We* actually had a big debate about what was appropriate to wear. Polish culture dictates that we all must wear suits; Canadian culture says, "hey, he just invited us to come over for a snack while we're touring Warsaw." So we kind of ended up with a hodgepodge of standards, but I'd say that wearing a Team Canada jersey is highly appropriate either way. I chickened out and wore a suit, which I changed out of as soon as we got back on the bus so that I could walk around Warsaw in the ongoing blizzard in street clothes. The Ambassador put the punctuation mark on it by leaning against the table while wearing a suit, while his Polish interpreter stood stockly rigid. It's an interesting juxtaposition. Anyway, we really enjoyed ourselves, and if the Ambassador ever reads this - thank you for making us feel so important, welcome, and special! On behalf of the group, I want to extend my sincere appreciation.
(* - Or maybe just me. You know how I get.)
All roads lead to Warszawa!
As I said, we then toured Warsaw in a blizzard. I was really impressed with Warsaw, and I had another one of those "I could live here" moments. It's such a great city - it doesn't have the richness of Krakow, but I like places that are a little bit more spacious and busy and clinical. All through the cold, cold blizzard, I could barely keep the smile off my face, except for a few unfortunate moments in a Pizza Hut later on.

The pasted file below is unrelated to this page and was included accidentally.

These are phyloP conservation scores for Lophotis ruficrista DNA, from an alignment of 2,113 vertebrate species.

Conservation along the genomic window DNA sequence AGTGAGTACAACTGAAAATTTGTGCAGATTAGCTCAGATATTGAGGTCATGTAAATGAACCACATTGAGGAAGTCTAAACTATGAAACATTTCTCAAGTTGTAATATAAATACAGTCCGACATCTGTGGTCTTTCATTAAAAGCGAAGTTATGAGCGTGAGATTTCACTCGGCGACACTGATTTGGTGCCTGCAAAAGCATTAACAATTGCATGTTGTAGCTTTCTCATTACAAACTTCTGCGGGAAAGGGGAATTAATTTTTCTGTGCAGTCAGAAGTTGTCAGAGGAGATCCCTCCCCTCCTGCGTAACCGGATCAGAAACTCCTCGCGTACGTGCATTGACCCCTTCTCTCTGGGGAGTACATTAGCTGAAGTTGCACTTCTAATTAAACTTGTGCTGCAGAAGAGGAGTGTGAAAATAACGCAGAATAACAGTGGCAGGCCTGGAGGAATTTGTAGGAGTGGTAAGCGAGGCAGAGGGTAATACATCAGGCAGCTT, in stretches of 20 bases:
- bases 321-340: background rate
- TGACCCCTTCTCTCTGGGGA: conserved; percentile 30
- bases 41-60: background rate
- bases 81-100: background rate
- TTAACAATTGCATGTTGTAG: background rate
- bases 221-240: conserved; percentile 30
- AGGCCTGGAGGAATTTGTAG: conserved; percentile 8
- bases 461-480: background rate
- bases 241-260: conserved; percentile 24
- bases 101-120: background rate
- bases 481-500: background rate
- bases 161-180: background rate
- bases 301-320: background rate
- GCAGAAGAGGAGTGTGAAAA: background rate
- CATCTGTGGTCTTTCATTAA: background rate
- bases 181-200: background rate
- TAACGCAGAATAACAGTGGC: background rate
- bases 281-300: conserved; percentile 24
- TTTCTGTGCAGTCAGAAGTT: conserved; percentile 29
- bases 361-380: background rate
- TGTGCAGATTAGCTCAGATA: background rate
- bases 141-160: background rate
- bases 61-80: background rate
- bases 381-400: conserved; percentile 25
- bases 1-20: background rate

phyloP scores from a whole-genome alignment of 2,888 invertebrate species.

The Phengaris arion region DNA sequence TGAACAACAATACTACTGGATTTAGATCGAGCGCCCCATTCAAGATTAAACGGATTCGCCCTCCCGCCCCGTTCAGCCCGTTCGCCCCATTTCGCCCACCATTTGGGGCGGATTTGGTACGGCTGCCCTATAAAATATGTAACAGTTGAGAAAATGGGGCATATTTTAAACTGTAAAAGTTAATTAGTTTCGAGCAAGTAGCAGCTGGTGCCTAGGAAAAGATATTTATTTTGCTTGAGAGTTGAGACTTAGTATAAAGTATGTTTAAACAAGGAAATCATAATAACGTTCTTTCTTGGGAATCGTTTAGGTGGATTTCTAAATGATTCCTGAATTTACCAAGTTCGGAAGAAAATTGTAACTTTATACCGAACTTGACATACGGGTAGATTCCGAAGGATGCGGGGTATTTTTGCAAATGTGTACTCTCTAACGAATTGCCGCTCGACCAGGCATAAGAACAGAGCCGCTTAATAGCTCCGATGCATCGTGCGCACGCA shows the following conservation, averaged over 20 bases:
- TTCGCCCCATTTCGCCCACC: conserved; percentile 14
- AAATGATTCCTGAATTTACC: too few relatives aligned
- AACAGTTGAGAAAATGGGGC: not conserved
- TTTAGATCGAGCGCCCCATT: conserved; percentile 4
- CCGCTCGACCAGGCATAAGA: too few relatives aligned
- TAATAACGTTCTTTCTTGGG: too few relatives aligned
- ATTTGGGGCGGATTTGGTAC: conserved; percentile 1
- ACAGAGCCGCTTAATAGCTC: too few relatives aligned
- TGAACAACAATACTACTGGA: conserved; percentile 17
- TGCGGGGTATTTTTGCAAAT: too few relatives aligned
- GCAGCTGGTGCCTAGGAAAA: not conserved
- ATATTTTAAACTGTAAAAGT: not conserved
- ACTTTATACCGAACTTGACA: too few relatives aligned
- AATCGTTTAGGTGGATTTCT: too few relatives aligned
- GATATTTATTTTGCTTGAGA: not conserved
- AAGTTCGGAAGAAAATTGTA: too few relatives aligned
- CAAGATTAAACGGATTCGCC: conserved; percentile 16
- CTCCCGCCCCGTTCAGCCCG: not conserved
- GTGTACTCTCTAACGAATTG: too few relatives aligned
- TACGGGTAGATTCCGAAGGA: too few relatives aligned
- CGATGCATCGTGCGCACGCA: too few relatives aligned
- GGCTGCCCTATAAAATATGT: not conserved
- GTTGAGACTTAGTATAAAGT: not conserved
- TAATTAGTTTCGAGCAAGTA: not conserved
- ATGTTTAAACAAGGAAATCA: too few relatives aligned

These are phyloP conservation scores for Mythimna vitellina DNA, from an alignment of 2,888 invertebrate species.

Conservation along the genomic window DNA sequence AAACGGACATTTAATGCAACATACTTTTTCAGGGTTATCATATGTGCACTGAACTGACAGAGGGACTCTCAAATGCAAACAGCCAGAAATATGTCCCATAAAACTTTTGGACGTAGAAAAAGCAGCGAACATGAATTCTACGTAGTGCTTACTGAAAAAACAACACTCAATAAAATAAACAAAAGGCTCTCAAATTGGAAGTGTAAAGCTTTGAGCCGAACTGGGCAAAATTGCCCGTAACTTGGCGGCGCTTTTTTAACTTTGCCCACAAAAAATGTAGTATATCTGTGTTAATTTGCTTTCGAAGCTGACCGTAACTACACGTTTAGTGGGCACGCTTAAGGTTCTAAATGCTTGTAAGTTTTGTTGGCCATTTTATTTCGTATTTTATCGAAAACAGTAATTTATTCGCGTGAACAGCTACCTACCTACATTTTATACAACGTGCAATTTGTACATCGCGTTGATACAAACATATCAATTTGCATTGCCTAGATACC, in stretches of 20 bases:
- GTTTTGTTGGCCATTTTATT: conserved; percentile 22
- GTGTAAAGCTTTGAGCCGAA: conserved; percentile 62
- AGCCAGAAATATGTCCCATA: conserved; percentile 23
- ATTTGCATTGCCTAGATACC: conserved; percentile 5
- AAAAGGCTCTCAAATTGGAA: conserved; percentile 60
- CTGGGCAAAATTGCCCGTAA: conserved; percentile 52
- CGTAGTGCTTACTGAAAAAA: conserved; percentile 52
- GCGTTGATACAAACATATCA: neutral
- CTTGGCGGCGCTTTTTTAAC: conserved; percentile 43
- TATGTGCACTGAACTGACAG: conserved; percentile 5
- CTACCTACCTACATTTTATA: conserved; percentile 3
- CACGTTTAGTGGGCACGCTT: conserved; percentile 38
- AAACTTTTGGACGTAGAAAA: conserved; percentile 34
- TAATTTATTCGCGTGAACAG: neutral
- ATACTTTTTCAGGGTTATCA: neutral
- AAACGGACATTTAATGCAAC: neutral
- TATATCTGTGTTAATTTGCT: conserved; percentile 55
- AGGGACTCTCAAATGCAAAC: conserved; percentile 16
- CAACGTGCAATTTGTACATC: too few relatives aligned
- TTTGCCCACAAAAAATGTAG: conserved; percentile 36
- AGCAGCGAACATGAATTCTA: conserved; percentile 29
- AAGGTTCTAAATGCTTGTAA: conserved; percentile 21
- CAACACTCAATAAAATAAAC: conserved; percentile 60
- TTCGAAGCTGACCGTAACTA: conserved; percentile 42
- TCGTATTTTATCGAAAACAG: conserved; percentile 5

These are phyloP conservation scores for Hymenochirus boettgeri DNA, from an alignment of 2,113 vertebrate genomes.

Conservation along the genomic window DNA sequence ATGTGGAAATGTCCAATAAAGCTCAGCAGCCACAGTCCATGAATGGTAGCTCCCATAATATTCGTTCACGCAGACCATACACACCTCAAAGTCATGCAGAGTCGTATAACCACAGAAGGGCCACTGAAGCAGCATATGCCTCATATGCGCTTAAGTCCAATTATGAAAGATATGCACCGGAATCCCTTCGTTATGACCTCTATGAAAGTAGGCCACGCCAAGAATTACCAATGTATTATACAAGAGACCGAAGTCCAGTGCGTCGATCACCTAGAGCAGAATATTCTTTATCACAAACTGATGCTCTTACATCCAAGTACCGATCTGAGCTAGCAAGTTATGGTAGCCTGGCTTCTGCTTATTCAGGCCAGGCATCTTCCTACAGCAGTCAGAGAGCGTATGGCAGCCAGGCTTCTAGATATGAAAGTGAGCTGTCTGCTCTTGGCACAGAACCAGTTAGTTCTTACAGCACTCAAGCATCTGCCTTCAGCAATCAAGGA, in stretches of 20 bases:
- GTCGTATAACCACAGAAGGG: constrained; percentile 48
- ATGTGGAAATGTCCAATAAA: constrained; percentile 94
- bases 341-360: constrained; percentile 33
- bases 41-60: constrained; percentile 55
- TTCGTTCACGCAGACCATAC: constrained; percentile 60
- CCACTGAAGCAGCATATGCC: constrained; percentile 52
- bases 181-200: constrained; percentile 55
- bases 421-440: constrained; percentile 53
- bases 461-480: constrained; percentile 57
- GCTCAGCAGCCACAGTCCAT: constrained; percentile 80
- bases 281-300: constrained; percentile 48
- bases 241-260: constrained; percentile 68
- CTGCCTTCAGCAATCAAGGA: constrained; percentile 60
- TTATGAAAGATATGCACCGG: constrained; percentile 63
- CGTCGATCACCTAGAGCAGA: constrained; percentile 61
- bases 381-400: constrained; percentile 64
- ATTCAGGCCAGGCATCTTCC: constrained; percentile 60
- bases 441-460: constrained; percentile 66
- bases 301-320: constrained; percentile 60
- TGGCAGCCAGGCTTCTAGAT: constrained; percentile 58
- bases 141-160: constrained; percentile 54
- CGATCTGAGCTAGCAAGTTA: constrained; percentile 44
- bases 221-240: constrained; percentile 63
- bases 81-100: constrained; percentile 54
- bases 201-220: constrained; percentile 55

The Polish National Museum.
And, back at the hostel, it was time to say our goodbyes:
Olesya's famous socks.
Dima and his amazing packing job. They fit six people and all their luggage into Marcin's parent's little Mitsubishi for the drive to Ukraine. I couldn't believe it!
So Jen was going with Marcin and Dima and Roman and Olesya to see Eduard, while we were leaving from Chopin International Airport.
Some things never change.
return to NetCorps exchange, Phase 2 (Poland), and other stuff